Yes, I believe the implicit conversion could be questionable.
> Also, it seems to me that the natural meaning of `T*` in C++ is as an
> iterator, not an observer:
> int arr[] = { 1, 2, 3 };
> auto it = std::end(arr); // `decltype(it)` is `int*`
> I'd need a fair bit of convincing that observer<T> has merit in any form
>> except additional clarity to help demarcate unupgraded code from
>> upgraded code. If that's your argument, and you're not doing funny
>> things with implicit conversion from T& and other funny non-GSL
>> semantics, I'd suppose this though I'd suggest you actually contribute
>> it to GSL itself and persuade Neil to let it in.
> `observer<T>` is similar to `not_null<T>`, in that it enforces a "not null"
> precondition, except `observer<T>` does a much better job because it
> enforces the precondition at compile-time.
> auto o = make_observer(null_ptr); // compile error: expects `T&`
> auto n = not_null<T*>(null_ptr); // compiles fine; run-time error
I prefer also a not null smart pointer that takes this as a
precondition. Requiring the class to check the parameter is not nullptr
(as gsl::not_null does) is more than what I need.
> `observer` forces the user to dereference their pointer, which should be
> flagged as unsafe by the static analyser if they don't check for null.
> `not_null` waits until compile-time to report the error, and makes it
> harder for a static analyser to catch the potential null pointer bug.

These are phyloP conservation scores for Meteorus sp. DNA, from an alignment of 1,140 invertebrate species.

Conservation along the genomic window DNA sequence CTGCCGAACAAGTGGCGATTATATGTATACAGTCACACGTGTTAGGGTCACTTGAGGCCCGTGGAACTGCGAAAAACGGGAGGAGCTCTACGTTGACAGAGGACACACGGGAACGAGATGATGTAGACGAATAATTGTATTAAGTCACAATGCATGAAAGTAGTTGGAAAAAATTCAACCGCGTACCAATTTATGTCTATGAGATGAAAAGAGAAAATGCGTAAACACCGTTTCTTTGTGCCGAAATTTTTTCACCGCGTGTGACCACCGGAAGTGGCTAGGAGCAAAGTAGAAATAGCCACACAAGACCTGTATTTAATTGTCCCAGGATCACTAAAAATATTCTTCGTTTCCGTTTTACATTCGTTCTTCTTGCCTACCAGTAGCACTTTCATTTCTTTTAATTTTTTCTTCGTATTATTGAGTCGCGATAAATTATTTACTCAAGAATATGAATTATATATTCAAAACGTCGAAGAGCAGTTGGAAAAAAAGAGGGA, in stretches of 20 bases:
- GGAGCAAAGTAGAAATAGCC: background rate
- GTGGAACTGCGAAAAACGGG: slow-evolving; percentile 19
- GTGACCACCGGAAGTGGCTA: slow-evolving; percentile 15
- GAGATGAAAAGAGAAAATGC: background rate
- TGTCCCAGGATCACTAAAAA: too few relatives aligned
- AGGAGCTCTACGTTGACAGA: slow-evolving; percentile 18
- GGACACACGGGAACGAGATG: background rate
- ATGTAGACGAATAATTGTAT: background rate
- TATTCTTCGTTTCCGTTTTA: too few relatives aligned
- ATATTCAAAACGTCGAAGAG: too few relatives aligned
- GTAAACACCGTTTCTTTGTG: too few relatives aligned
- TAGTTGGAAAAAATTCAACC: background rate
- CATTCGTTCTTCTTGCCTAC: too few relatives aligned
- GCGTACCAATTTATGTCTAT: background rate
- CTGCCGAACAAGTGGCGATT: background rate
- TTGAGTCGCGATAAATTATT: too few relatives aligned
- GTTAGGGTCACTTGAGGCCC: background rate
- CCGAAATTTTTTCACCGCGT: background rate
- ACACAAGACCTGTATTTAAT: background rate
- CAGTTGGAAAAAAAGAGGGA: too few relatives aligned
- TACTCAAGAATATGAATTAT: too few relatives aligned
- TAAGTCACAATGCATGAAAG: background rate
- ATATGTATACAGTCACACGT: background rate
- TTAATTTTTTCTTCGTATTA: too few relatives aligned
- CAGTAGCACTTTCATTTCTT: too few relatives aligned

> I have had a few discussions with Neil over at the GSL GitHub page about
> the purpose of `not_null`. Honestly, the design goals of `not_null<T>` seem
> unclear to me; it seems to be trying to do too many things at once,
> simultaneously trying to be a drop-in replacement for `T*` that enforces a
> "not null" precondition at run-time (it's meant to be able to hold any kind
> of pointer or pointer-like object), but also trying to be this high-level
> modern type that has compile-time type safety (it deletes various pointer
> arithmetic operations, and it has been seriously suggested that conversion
> from `T` should be explicit). It was initially meant to be compatible with
> smart pointers like `unique_ptr`, but this goal seems to have been all but
> abandoned after it was realised that this won't really work. It's also
> meant to be used in conjunction with strings, despite the fact that
> `string_view` is a much better alternative, and with the `owner`
> annotation, despite the fact that this will probably have the same
> conceptual problems as `unique_ptr`. If my ramblings sound confused, it's
> because I am confused, because `not_null` is confused.
Maybe we could have not_null<Ptr> that works for any pointer-like type,
but what I need today is not_null_ptr<T>.
Maybe it is worth providing a single not_null<T*> instantiation.
> The GSL is a *much* better home for it than Boost because then you'll
>> have Bjarne batting for it, plus static checking support from Microsoft
>> in VS2017 and Google via clang-tidy. You'll also get a *huge* userbase
>> almost instantly, because the GSL or rather one of its C++ 98 clones is
>> seeing exponential growth recently. It's amazingly useful for upgrading
>> ancient C++ codebases.
> This would be good. If I brought this to the GSL, I would pretty much be
> proposing that `not_null` is scrapped in favour of `observer` and
> `observer_ptr`. `not_null<zstring>` is obsoleted by `string_view`;
> `not_null<unique_ptr<T>>` etc. are broken; `not_null<owner<T>>` is of
> little value IMO, and may be conceptually broken too; honestly, the only
> useful case is `not_null<T*>`, and that currently has big issues with its
> design too. `observer` and `observer_ptr` are essentially `maybe_null` and
> `not_null` with clearer design goals and a fixed interface.
In reverse order ;-)